Zaključek: Prepričanja in ravnanje Romov v zvezi z zdravjem in povišano telesno temperaturo so poučna in nam kažejo, kako osiromašen je lahko ozko usmerjeni biomedicinski pristop. Dejstvo, da Romi ne uporabljajo tehničnih pripomočkov, npr. termometra, in ne poznajo številčne vrednosti, ki loči med normalno in povišano telesno temperaturo, še ne pomeni, da ob bolezni ravnajo neustrezno. Bolezenska stanja, tudi povišano telesno temperaturo, lahko prepoznamo tudi brez teh orodij in se jim ustrezno postavimo po robu s pitjem čaja, z uporabo obkladkov in z jemanjem zdravil proti vročini.

Keywords: Roma; illness; thermometer; fever; activity; doctor

Keywords: Romi; bolezni; termometer; povišana telesna temperatura; aktivnosti; zdravljenje

  • Fraser A. The Gypsies. Oxford: Blackwell Publishers, 1992.Google Scholar

  • McKee M. The health of gypsies. BMJ 1997; 315: 1172-3.Google Scholar

  • Fabrega H. The study of disease in relation to culture. Behav Sci 1972; 17: 183-203.Google Scholar

  • Kleinman A, Eisenberg L, Good B. Culture, illness, and care: clinical lessons from anthropologic and cross-cultural research. Ann Intern Med 1978; 88: 251-8.Google Scholar

  • Koupilová I, Epstein H, Holcík J, Hajioff S, McKee M. Health needs of the Roma population in the Czech and Slovak republics. Soc Sci Med 2001; 53: 1191-1204.Google Scholar

  • Minority protection of Slovenia, monitoring the EU accession process: minority protection, an assessment of special policies in candidate states. Budapest: Open Society Institute, 2002: 622.Google Scholar

  • Avcin M. Gypsy isolates in Slovenia. J Biosoc Sci 1969; 1: 221-3.Google Scholar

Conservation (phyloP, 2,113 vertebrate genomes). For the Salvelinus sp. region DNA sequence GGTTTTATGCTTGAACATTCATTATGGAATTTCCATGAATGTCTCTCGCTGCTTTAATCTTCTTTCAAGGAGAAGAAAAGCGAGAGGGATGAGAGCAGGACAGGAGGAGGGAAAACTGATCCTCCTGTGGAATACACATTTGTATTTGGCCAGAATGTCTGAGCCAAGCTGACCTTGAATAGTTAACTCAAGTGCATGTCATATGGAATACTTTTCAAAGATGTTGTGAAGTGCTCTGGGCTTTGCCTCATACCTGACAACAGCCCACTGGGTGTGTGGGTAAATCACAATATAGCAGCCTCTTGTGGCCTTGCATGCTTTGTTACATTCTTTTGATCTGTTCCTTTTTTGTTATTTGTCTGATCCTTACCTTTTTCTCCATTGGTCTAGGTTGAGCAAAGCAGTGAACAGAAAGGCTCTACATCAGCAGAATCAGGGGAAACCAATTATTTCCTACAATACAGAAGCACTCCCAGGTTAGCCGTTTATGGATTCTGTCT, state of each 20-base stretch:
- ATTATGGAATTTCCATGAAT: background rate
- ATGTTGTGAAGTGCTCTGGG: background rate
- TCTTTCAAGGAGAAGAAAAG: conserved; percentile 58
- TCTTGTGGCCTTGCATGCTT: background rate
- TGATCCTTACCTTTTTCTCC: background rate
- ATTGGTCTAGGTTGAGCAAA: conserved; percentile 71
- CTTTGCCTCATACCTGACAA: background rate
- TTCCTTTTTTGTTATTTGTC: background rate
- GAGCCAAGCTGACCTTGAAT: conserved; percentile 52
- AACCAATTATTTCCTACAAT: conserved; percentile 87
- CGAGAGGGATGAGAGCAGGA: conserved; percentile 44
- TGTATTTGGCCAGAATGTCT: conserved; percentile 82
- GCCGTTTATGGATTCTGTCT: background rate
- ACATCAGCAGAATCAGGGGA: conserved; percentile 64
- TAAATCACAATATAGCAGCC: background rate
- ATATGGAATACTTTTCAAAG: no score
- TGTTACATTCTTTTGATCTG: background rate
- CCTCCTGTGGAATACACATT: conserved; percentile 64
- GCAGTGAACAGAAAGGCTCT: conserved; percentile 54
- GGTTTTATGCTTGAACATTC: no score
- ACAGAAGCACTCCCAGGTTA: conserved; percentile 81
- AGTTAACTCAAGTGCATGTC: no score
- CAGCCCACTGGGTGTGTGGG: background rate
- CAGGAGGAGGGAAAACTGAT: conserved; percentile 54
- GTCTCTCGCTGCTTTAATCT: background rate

• Republic of Slovenia Office of Statistics, 2002 Census. Available at: http://www.stat.si/popis2002/si/rezultati_slovenija_prebivalstvo_dz.htm

  • Žagar M, Komac M, Medvešek M, Bešter R. The aspect of culture in the social inclusion of ethnic minorities. MEU Programme, Minorities in the EU. Ljubljana: The Institute for Ethnic Studies, 2006Google Scholar

  • Štrukelj P. Etnološke raziskave romske populacije v republiki Sloveniji. Revija za narodnostna vprašanja. Romi na slovenskem, razprave in gradivo. Ljubljana, 1991.Google Scholar

  • Skoberne P. Sto naravnih znamenitosti Slovenije. Ljubljana: Prešernova družba, 1988.Google Scholar

  • Robič I. Kriminaliteta Romov na Kočevskem: undergraduate thesis. University of Ljubljana, Faculty of Education, Social Education Department, 1997.Google Scholar

  • Zadravec J. Zdravstvena kultura Romov v Prekmurju. Murska Sobota: Pomurska založba, 1989.Google Scholar

  • Rifel J, Car J. Učinkovito sporazumevanje v medkulturnih srečanjih med bolnikom in zdravnikom. In: Kersnik J (ed.). Družinska medicina na stičišču kultur, (PiP Series) Združenje zdravnikov družinske medicine, Ljubljana, 2004: 39-43.Google Scholar

  • Britten N. Qualitative interviews in medical research. Brit Med 1995; 311: 251-3.Google Scholar

  • Hajioff S, McKee M. The health of the Roma people: a review of the published literature. J Epidemiol Community Health 2000; 54: 864-9.Google Scholar

  • Bobak M, Dejmek J, Solansky I, Sram JR. Unfavourable birth outcomes of the Roma women in the Czech Republic and the potential explanations: a population-based study. BMC Public Health 2005; 5: 106-112.Google Scholar

  • Helman CG. "Feed a cold, starve a fever"—folk models of infection in an English suburban community, and their relation to medical treatment. Cult Med Psychiatry 1978; 2: 107-37.CrossrefGoogle Scholar

  • Carrillo JE, Green AR, Betancourt JR. Cross-cultural primary care: a patient-based approach. Ann Intern Med 1999; 130: 829-34.Google Scholar

  • Helman CG. Disease versus illness in general practice. J R Coll Gen Pract 1981; 31: 548-552.Google Scholar

About the article


Published Online: 2011-07-11

Published in Print: 2011-01-01


Citation Information: Slovenian Journal of Public Health, ISSN (Online) 1854-2476, ISSN (Print) 0351-0026, DOI: https://doi.org/10.2478/v10152-010-0041-6.

Export Citation

This content is open access.

Comments (0)

Please log in or register to comment.
Log in